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THE WORK OF ART IN THE AGE OF UBIQUITOUS NARROWCASTING? WHAT EARLY ARTIST-LED INTERVENTIONS INTO TELEVISION BROADCASTING CAN TEACH ARTISTS ABOUT PUTTING THEMSELVES ONLINE. 1

SARAH COOK

You press the red button next to the screen and settle into the plush interview chair. There is the sound of canned applause and the words of an out-of-sight host flash up, flattering you and thanking you for your appearance. You smile your best smile for the web-camera and edge closer to the microphone, ready to answer questions about your famous, glamorous life. Welcome to the Fantasy A-List Generator, a project by UK-based artist group Active Ingredient, which suggests that television as we know it today can be completely automated and outsourced. 2 Questions from interviews with ‘actual’ celebrities are culled from video clips available on the web, the customised software generates the routine, and you choose your costume from the props available in the small personal interview booth. Without a green-room, makeup artists, talent handlers, assistants, and background researchers, the end product is amusingly like what we see on Friday Night with Jonathan Ross or The

1. Preface/Acknowledgments: This paper is adapted from a talk given at Video Vortex in Amsterdam and the research which resulted in the international group exhibition Broadcast Yourself, co-curated by myself and Kathy Rae Huffman for AV Festival 08: Broadcast, at the Hatton Gallery, Newcastle upon Tyne, and Cornerhouse, Manchester (2008). Information on the exhibition is available from www.broadcastyourself.net. The original abstract for the talk at Video Vortex read: It’s all to easy to be swept into the hype of centralised social networking sites and content distribution platforms such as YouTube and forget that so-called ‘Web2.0’ is the marketer’s answer to the truly open file-sharing potential of the Internet. It is worth remembering what artists did in response to the emergence of increasingly commercial television channels and how they first used the web for ‘broadcasting themselves’. Tied to these experiments is the key question of the role of the curator in supporting and sustaining independent practices within an increasingly homogenized media landscape. How are these 2.0 platforms being used to market and distribute information about art projects, and does it work? This paper considers what other open models of practice are available to curators for preserving independent practice, discussing wiki-enabled voluntary programming of moving-image based organisations such as the Star and Shadow Cinema (Newcastle). Thanks go especially to Kathy Rae Huffman and the artists for their collaboration, but also to others including Josephine Berry Slater and Anthony Iles at Mute Magazine, Tom Sherman, Dieter Daniels, Renee Baert, Beryl Graham and others for their important early work on the subject and their critical feedback and consideration of this more recent research. There were many art projects I could have mentioned, and have, with difficulty, chosen only a few of those in the exhibition, and some not in the exhibition, to describe here. 2. Fantasy A-List was a commission as part of the exhibition Broadcast Yourself , 2008. Active Ingredient are Rachel Jacobs and Matt Watkins. The project is online at www.make-tv.net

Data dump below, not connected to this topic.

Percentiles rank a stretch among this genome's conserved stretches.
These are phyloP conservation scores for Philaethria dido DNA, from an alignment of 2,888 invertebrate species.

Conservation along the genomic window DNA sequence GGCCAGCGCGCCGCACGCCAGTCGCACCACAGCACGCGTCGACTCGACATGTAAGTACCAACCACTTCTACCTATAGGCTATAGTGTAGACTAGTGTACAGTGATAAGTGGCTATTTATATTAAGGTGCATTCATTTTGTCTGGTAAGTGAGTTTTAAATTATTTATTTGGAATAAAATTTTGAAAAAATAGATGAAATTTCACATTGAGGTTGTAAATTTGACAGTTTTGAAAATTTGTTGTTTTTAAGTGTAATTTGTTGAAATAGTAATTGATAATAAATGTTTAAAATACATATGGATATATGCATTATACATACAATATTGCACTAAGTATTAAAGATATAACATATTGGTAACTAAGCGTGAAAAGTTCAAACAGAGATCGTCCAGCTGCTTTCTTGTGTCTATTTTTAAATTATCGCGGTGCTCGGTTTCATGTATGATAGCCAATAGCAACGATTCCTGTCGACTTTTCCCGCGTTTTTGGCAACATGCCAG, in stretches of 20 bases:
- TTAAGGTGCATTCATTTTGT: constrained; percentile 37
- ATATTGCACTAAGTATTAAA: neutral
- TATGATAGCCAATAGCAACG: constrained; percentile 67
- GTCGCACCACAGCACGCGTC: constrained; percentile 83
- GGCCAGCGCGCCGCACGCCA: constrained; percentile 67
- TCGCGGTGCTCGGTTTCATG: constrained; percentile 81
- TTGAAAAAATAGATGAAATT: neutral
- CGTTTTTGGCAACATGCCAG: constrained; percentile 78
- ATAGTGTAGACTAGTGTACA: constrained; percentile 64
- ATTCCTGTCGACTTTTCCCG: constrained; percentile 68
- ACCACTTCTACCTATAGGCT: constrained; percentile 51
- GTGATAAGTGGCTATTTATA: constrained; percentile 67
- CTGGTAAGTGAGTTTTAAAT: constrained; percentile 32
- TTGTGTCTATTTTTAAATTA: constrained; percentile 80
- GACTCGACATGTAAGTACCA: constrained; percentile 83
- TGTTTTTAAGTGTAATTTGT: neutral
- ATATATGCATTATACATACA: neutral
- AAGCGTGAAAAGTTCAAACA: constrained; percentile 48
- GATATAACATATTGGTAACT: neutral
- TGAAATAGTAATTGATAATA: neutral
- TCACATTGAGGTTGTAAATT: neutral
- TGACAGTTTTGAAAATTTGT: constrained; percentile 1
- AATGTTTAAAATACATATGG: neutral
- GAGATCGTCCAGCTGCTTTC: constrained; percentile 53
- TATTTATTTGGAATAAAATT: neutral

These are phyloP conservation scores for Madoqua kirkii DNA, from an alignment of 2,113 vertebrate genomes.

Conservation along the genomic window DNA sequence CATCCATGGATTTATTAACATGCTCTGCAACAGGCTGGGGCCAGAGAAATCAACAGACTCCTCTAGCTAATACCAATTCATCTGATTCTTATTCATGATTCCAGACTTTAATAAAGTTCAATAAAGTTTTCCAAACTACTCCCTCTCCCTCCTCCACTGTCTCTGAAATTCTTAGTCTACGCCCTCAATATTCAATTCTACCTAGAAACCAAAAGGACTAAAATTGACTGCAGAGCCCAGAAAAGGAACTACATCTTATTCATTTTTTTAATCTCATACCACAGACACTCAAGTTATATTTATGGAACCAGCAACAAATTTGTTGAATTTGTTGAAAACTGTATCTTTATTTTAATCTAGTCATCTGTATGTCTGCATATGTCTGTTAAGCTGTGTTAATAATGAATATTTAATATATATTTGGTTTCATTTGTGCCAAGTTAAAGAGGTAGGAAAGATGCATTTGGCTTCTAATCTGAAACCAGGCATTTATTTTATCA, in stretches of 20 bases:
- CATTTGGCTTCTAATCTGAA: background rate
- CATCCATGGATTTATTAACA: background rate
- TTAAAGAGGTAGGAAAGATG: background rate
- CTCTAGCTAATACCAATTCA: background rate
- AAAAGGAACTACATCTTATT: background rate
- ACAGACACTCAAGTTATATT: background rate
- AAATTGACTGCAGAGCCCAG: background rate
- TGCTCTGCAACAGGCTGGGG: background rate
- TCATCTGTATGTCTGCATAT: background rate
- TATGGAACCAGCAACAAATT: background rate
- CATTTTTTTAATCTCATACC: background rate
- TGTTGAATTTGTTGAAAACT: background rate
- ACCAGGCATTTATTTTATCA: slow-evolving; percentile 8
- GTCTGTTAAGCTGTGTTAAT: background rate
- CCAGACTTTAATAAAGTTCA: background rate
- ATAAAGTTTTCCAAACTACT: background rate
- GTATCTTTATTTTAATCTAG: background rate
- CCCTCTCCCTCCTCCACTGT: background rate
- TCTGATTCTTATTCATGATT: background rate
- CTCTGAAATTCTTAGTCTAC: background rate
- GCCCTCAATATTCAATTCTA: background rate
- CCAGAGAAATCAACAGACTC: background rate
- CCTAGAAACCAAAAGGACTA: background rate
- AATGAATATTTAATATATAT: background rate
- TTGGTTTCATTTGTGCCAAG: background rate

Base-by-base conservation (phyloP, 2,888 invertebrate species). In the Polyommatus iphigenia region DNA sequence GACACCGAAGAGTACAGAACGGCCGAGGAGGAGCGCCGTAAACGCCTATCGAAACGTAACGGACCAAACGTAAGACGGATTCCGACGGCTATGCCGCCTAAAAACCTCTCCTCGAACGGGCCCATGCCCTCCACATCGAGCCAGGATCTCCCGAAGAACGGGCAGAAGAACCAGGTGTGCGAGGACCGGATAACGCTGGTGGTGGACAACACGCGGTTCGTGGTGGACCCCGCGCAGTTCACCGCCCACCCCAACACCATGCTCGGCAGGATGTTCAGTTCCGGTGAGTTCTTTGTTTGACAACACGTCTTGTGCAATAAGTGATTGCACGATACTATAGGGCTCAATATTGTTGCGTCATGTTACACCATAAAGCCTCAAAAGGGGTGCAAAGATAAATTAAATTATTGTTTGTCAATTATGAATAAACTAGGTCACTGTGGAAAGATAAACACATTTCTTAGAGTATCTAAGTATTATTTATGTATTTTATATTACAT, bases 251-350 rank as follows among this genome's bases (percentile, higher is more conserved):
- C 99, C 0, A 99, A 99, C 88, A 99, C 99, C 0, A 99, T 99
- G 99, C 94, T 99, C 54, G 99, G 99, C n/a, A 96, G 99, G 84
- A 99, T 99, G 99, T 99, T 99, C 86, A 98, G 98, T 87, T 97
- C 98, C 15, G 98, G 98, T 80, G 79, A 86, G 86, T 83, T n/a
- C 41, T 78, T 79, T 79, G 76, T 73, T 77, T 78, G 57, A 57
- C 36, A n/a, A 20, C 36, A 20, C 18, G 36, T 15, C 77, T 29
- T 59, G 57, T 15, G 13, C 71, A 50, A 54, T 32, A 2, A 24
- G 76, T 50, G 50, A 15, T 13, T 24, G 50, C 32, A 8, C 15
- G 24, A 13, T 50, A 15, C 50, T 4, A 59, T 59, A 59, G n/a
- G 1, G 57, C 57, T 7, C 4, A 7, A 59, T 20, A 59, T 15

Profile for Institute of Network Cultures

VideoVortex  

The Video Vortex Reader is the first collection of critical texts to deal with the rapidly emerging world of online video – from its explosi...

VideoVortex  

The Video Vortex Reader is the first collection of critical texts to deal with the rapidly emerging world of online video – from its explosi...

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